22.12.1666, КЕНТЕРБЕРИ - 07.02.1736, ЛОНДОН АНГЛИЯ
Английский астроном и физик. С 90-х годов до 1716 занимался астрономическими наблюдениями вместе с Флемстидом. В последние годы жизни сделал несколько открытий в электричестве, за что был награжден двумя медалями им.Копли (1731, 1732), член Королевского об-ва (1732).
Born: Canterbury, 1666 baptized 26 Dec. 1666
Died: London, 7 Feb. 1736
Dateinfo: Dates Certain
2. Father Occupation: Artisan Mathias Gray was a dyer, described (on what evidence I do not know) as
a rapidly rising artisan.
No adequate information on financial status.
Schooling: No University No university education. Probably studied in London or perhaps in Greenwich under John Flamsteed.
Somewhere he acquired working Latin.
5. Religion Affiliation: Anglican Pensioners of the Charterhouse had to be members of the established church.
6. Scientific Disciplines
Primary: Electricity, Astronomy Subordinate: Natural History From the 90s to 1716 Gray devoted his scientific energies to astronomical observations, quantitative and accurate, of eclipses, sunspots, the satellites of Jupiter, and the like. He was in constant correspondence with Flamsteed. It is clear that Gray was an accomplished observer, to the extent that Trinity College, Cambridge, hired him as an assistant
in its planned observatory. In the latter years of his life he devoted himself to electricity. In 1729 he discovered that electricity could be conducted. Threads are what he used
for this. He was awarded the Copley Medal in 1731 (the first award) and again in 1732
for his research on electricity. In his early letters to the Royal Society there is a lot of natural history.
7. Means of Support
Primary: Art Secondary: Miscellaneous, Patronage Until disabilities made it impossible, he was a dyer like his father. In 1707-8, Gray was resident in Trinity, as an assistant to Cotes in setting up the observatory there. I list this and the following item under
Miscellaneous. About 1715-19 (the exact dates are impossible to establish) he appears to have been resident with Desaguliers in Westminster, again serving him as
an assistant. Pensioner of the Charterhouse through the patronage of Prince of Wales,
1719 until his death.
8. Patronage Types: Scientist, Court Official, Gentry, Eccesiastic Official For the most part his long relationship with Flamsteed does not appear as patronage. It is impossible to imagine his appointment at Trinity without
Flamsteed's assistance, however. The positions with Cotes and Desaguliers occupy that hazy border between
patronage and mere employment. On the nomination of the Prince of Wales, he became pensioner of the
Charterhouse in 1719. In his later years Gray was frequently resident with John Godfrey, Esq., (who had also been, note, a patron of John Harris) of Norton Court, Kent, and with the Rev. Granville Wheler, a properous cleric, both of whom aided his experiments in electricity and gave him financial support.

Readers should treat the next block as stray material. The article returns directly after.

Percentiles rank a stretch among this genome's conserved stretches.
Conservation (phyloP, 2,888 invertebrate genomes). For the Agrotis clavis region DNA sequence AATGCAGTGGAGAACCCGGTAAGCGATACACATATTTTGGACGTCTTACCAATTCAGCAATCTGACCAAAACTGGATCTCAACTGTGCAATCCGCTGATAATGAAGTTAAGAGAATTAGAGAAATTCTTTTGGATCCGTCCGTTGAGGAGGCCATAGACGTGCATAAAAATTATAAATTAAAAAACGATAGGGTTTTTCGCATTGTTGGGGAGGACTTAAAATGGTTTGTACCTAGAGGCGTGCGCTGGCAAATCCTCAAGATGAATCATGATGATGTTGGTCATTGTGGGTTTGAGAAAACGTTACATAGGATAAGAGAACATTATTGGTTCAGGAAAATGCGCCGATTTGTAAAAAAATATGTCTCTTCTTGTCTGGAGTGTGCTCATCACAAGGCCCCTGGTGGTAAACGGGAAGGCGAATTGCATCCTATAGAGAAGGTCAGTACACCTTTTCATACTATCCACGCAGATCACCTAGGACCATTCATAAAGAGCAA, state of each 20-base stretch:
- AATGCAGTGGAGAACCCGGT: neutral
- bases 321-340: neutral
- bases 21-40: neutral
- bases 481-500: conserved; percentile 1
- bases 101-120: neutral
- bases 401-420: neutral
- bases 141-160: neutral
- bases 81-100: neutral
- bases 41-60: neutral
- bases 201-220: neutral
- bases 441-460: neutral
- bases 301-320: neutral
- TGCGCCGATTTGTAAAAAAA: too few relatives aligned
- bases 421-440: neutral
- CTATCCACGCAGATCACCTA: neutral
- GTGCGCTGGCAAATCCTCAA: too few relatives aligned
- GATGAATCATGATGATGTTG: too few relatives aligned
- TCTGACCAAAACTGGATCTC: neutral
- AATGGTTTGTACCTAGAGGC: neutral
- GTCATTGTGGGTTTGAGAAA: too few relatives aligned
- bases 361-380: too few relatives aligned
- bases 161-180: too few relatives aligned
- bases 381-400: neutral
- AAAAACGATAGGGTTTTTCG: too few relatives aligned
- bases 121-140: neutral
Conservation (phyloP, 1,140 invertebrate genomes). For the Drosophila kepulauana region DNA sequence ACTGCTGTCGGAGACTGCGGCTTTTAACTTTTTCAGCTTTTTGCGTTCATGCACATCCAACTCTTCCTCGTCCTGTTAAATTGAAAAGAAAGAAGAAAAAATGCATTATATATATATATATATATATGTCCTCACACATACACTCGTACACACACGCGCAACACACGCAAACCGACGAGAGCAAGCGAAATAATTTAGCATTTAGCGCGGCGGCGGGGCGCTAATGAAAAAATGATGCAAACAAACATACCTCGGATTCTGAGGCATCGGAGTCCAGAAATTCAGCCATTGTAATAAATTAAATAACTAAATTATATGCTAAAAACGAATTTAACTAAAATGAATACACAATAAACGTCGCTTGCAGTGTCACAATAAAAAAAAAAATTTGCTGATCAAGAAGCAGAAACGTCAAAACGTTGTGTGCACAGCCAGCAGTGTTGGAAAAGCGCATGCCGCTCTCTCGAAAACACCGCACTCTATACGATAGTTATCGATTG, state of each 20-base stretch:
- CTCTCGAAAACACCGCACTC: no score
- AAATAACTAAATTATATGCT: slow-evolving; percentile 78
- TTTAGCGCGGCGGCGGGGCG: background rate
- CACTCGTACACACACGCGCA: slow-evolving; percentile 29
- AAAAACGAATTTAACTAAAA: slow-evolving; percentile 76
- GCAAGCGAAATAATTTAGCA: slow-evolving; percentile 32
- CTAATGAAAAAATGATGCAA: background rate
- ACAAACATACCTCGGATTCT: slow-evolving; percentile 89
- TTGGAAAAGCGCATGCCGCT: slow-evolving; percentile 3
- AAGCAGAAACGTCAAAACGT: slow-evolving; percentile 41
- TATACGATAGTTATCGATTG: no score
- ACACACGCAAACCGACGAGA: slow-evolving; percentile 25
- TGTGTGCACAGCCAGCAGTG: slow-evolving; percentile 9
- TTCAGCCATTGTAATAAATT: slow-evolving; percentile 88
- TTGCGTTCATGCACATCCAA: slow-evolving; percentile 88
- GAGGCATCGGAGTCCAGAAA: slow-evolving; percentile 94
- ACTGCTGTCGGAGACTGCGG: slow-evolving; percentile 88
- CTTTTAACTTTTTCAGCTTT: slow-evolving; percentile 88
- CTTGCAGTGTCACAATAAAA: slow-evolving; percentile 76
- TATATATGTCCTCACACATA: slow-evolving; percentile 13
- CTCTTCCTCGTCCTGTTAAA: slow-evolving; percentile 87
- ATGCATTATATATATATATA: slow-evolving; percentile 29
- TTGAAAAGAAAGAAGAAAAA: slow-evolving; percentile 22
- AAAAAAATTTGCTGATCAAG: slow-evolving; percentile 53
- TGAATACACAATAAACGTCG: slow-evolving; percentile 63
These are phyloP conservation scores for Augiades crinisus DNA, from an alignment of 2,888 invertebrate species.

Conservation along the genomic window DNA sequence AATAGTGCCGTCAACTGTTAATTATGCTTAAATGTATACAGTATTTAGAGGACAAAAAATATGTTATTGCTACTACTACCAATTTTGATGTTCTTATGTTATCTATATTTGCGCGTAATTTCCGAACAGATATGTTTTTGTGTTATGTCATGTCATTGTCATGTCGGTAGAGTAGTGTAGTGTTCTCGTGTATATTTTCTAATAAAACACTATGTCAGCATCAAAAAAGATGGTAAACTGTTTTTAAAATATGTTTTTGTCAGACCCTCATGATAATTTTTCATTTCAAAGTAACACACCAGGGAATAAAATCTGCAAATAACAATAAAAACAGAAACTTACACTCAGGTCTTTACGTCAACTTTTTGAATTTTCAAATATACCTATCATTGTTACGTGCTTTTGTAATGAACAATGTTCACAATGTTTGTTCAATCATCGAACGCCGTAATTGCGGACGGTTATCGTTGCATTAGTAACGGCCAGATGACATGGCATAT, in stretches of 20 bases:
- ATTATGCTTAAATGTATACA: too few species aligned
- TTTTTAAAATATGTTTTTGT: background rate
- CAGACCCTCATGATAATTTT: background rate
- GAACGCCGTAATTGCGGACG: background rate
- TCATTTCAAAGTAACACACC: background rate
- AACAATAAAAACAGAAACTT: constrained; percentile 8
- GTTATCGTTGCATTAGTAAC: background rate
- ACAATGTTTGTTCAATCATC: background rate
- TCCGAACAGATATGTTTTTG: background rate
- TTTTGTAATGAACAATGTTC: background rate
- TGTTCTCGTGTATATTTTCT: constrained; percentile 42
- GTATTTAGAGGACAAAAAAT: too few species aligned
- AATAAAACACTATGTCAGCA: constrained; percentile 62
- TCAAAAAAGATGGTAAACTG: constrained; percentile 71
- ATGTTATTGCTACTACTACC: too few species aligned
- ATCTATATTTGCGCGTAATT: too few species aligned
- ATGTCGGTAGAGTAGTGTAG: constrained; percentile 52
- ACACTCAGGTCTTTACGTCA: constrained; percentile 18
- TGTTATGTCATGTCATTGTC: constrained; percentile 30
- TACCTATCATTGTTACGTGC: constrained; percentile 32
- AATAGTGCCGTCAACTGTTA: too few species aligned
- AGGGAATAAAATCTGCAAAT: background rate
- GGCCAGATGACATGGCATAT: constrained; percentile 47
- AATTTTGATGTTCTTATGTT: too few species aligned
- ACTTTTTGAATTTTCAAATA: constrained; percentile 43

9. Technological Involvement Type: Instruments Gray's early letters are filled with talk about instruments of various kinds, mostly involving magnification. He is credited with a microscope in which a drop of water was the lens. He ground lenses. He worked hard at improving sand and water glasses as devices better to measure time.
Some small instruments for electrical experiments.
10. Scientific Societies Membership: Royal Society Informal Connections: Intimate and lasting friendship (and correspondence) with Flamsteed. Cooperation with Wheler in electrical experiments. Friendship with Henry Hunt. Hunt supplied him with the Philosophical Transactions and transmitted to their editor the communications they
called forth from Canterbury. 63 manuscript letters survive, at the British Library, the Greenwich
Observatory, and the Royal Society. Royal Society, 1732-36. First receipient of the Copley medal, 1731, and
then again in 1732.
Sources 1.Dictionary of National Biography (repr., London: Oxford University Press, 1949-50), 8. W.P. Courtney, "Stephen Gray, F.R.S.," Notes and Queries, 6 (1906), 161-3, 354. 2.I.B. Cohen, Franklin and Newton, pp. 368-71. 3._____, "Neglected Sources for the Life of Stephen Gray," Isis, 45 (1954), 41-50. 4.J. Frederick Corrigan, "Stephen Gray (1696 [sic] - 1726). An Early Electrical Experimenter," Science Progress, 19 (1924), 102-14. 5.R.A. Chipman, "An Unpublished Letter of Stephen Gray on Electrical Experiment," Isis, 45 (1954), 33-40. 6._____, "The Manuscript Letters of Stephen Gray," Isis, 49 (1958), 414-33. 7.David H. Clark and Lesley Murdin, "The Enigma of Stephen Gray: Astronomer and Scientist (1666-1736)," Vistas in Astronomy, 23 (1979), 351-404. This
is at the moment the definitive work on Gray.
Not Available and Not Consulted 1.Michael Ben-Chaim, "Social Mobility and Scientific Change: Stephen Gray's Contribution to Electrical Research," British Journal for the History of
Science, 23 (1990), 3-24.
Compiled by: Richard S. Westfall Department of History and Philosophy of Science Indiana University
The Galileo Project Development Team: firstname.lastname@example.org
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